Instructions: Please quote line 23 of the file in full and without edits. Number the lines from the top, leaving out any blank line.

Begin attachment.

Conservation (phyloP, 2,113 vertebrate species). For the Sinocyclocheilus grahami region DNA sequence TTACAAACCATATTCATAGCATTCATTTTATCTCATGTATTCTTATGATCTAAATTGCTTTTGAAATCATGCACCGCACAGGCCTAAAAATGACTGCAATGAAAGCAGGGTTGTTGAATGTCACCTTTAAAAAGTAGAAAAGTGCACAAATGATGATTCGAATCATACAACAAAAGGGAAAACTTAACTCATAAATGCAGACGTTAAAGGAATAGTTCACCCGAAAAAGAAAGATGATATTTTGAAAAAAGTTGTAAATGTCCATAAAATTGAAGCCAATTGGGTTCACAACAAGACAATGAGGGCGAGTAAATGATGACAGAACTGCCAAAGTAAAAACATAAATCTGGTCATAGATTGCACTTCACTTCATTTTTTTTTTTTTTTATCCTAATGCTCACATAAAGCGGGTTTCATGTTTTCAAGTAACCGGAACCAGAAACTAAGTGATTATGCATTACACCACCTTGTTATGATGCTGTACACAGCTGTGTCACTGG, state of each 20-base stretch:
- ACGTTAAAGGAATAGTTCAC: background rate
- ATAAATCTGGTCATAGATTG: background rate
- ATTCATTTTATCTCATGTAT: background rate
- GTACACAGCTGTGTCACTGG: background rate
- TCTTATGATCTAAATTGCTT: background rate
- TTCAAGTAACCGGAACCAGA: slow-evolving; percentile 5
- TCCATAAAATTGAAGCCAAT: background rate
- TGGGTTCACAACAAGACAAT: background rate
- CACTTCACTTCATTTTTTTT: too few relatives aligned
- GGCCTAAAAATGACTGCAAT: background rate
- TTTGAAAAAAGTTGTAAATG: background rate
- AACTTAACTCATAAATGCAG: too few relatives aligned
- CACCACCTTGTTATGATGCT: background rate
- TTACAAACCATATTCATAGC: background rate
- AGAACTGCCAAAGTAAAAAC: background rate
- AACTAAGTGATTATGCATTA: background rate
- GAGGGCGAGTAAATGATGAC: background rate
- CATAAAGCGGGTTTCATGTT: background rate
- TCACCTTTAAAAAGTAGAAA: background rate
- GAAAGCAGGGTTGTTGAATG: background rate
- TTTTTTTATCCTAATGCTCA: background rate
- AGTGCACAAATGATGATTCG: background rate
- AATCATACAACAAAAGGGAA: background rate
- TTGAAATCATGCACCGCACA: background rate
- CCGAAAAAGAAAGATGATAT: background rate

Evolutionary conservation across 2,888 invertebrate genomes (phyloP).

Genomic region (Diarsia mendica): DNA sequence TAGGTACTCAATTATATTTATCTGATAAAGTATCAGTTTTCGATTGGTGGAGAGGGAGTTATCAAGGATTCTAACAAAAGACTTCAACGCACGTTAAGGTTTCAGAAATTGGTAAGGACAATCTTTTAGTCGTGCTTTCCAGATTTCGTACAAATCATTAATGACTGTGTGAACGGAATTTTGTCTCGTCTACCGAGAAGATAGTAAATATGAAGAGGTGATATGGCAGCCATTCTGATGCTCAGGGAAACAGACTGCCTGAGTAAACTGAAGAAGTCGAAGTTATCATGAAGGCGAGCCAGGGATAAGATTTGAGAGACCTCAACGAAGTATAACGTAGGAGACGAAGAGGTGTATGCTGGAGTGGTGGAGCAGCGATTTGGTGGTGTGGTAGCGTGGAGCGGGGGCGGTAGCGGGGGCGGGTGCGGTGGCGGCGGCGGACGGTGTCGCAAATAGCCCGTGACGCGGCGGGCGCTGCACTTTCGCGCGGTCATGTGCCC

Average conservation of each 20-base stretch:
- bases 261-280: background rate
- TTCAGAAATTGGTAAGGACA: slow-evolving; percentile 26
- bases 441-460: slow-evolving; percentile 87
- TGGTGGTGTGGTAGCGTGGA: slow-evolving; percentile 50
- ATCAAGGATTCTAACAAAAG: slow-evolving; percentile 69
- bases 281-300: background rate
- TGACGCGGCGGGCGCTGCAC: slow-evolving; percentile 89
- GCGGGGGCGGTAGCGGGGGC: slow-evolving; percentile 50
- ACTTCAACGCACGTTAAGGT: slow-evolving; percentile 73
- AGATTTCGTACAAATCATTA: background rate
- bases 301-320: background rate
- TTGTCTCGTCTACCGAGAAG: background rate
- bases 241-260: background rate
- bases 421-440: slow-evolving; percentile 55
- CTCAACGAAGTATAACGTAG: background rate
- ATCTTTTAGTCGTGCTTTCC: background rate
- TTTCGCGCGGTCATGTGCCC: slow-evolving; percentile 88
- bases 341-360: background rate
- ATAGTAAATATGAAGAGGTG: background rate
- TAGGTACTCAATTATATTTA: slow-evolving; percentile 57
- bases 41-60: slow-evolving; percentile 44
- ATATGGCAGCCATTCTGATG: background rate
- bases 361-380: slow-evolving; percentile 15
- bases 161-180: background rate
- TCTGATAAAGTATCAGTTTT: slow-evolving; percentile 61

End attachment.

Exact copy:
- AGTGCACAAATGATGATTCG: background rate